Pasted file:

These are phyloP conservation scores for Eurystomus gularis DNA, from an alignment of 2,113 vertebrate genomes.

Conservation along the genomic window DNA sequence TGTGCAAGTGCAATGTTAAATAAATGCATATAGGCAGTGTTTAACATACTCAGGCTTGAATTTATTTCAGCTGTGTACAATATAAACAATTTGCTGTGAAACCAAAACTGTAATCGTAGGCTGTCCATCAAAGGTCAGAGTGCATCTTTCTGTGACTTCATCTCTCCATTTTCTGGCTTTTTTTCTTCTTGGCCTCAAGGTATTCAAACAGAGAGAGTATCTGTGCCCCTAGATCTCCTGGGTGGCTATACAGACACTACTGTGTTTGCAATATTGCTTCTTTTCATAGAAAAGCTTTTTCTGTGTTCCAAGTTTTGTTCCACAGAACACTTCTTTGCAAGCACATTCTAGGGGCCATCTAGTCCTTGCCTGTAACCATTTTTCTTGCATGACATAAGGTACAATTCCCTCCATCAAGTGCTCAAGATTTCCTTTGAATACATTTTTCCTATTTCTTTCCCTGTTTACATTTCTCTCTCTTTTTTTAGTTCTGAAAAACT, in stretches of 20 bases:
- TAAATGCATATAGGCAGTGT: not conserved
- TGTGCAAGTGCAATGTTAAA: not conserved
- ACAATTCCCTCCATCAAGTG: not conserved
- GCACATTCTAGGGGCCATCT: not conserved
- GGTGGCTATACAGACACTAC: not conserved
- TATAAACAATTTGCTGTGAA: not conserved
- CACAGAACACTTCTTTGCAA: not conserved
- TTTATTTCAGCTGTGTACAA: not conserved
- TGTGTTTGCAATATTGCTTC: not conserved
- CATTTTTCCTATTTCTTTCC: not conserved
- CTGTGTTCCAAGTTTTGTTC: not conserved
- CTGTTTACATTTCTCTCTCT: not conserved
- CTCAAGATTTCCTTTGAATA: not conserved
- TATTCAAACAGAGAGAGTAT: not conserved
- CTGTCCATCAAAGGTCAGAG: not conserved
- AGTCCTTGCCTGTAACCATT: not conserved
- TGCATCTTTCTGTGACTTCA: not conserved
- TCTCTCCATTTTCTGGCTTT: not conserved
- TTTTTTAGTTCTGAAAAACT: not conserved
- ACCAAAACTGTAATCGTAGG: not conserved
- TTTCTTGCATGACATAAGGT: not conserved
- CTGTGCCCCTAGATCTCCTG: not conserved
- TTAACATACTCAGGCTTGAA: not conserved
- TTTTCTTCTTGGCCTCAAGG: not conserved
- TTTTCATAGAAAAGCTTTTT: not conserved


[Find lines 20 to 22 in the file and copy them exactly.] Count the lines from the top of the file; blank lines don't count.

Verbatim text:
- TCTCTCCATTTTCTGGCTTT: not conserved
- TTTTTTAGTTCTGAAAAACT: not conserved
- ACCAAAACTGTAATCGTAGG: not conserved